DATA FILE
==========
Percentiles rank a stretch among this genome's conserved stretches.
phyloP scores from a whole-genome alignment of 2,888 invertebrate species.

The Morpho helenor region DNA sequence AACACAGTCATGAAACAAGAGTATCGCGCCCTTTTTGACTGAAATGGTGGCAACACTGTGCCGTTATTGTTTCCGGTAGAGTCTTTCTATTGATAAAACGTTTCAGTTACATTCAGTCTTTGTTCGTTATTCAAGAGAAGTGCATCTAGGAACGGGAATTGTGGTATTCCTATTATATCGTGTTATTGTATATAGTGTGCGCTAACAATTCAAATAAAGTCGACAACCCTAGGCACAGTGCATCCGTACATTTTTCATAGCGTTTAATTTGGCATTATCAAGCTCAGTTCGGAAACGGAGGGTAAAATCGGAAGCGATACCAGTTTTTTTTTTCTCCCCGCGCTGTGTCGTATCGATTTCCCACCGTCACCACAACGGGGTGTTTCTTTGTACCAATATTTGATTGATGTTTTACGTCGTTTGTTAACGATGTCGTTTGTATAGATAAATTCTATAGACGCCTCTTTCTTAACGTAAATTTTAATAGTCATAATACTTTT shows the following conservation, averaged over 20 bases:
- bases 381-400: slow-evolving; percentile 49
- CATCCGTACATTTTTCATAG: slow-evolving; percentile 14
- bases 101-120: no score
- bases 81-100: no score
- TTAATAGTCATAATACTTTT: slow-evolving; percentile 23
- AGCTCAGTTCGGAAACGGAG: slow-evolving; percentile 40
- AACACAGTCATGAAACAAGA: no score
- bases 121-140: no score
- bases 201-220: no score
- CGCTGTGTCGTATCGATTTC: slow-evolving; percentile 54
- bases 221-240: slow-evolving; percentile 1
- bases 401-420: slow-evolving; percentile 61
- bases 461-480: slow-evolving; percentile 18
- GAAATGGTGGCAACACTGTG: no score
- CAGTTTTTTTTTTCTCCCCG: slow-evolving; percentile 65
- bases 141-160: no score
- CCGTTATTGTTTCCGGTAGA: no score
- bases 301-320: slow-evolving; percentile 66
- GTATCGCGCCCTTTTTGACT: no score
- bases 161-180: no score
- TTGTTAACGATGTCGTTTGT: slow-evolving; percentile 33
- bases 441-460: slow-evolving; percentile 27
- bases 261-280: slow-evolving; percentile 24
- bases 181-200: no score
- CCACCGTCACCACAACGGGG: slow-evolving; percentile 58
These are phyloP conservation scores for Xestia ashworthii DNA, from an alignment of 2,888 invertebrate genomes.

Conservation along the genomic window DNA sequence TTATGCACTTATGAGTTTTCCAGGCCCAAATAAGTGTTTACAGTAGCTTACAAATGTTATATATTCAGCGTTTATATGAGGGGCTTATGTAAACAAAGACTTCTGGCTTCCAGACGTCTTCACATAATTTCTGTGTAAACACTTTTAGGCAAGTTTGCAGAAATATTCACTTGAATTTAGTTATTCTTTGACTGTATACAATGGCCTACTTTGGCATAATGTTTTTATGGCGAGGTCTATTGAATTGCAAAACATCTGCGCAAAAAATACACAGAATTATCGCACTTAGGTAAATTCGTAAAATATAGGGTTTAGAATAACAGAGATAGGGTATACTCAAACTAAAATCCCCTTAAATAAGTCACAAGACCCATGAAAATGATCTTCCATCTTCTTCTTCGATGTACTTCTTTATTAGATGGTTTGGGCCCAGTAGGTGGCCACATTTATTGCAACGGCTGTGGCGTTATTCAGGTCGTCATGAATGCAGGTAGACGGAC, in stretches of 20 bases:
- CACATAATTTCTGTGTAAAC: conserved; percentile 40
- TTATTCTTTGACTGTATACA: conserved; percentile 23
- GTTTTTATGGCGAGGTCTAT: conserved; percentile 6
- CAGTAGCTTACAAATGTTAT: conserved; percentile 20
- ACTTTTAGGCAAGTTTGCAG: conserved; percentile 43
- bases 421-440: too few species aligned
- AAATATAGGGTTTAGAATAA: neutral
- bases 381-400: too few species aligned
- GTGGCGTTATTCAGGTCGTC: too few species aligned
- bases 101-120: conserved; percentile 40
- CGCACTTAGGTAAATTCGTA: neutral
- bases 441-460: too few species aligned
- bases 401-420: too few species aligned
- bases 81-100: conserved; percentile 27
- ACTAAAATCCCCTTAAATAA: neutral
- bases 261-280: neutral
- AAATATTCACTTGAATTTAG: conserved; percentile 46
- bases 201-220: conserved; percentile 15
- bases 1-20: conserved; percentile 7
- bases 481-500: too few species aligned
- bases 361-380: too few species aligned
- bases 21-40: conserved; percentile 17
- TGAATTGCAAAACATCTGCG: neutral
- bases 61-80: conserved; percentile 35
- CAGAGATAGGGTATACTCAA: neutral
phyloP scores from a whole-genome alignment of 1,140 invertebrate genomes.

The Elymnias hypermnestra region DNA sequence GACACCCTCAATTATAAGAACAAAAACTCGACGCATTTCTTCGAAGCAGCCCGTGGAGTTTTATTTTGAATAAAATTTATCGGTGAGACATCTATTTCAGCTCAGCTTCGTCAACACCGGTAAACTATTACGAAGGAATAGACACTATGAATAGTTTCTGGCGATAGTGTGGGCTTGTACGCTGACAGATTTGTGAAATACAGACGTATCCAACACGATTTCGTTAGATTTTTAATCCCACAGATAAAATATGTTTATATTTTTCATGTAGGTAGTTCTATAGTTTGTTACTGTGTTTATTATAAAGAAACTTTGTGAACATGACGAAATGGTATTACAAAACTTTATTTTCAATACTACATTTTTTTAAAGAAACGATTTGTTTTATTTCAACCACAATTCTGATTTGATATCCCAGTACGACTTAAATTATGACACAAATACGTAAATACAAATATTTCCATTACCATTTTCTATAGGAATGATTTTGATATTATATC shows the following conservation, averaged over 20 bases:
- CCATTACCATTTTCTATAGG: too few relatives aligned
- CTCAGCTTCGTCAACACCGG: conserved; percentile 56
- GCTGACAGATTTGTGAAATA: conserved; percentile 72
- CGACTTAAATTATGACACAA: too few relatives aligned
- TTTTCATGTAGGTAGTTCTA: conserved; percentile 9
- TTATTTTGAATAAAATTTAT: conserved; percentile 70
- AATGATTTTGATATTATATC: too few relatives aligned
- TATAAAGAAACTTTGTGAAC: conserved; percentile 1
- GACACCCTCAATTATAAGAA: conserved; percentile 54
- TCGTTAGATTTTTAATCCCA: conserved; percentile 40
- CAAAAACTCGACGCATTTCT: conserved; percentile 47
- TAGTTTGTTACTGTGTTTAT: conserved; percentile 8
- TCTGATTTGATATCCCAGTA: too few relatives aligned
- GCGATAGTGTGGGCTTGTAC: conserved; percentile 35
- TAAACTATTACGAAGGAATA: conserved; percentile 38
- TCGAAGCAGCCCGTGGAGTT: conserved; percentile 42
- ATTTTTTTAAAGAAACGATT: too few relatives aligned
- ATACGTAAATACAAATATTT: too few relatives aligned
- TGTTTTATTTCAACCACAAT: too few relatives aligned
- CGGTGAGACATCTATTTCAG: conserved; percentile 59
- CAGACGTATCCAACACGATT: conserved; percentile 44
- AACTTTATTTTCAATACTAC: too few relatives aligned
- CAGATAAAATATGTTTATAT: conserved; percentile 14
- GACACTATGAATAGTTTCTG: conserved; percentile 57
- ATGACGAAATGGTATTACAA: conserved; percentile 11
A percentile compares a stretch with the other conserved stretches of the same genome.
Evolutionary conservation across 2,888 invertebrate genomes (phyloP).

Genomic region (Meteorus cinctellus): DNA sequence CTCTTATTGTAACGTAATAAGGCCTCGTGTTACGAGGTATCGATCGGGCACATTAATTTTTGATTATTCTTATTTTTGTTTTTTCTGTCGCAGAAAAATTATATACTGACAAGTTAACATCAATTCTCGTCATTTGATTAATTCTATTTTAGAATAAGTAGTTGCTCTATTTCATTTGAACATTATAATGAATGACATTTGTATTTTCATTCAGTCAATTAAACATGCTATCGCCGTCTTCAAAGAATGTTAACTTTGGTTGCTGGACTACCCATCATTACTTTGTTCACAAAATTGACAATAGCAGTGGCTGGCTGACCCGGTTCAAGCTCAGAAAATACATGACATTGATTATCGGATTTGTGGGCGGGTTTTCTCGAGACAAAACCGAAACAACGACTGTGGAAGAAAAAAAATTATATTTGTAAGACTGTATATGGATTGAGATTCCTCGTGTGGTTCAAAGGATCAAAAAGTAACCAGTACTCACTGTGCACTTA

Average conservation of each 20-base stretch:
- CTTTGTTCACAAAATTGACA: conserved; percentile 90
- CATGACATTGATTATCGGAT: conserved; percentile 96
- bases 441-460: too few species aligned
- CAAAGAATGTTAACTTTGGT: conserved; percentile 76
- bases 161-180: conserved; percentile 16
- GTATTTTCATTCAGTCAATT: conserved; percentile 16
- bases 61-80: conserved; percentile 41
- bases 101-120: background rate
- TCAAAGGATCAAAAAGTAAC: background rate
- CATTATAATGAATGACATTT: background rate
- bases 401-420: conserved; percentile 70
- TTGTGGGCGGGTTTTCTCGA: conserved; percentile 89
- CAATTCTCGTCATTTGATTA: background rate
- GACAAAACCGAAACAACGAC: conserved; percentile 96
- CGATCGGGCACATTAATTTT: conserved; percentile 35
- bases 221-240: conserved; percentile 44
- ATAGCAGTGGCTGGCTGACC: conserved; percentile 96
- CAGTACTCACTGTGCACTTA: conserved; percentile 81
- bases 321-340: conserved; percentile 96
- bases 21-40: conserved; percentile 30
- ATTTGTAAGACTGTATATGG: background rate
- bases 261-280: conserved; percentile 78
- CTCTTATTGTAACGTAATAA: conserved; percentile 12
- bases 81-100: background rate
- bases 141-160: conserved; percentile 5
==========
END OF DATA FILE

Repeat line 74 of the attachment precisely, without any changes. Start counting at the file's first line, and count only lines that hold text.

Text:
- ATTTTTTTAAAGAAACGATT: too few relatives aligned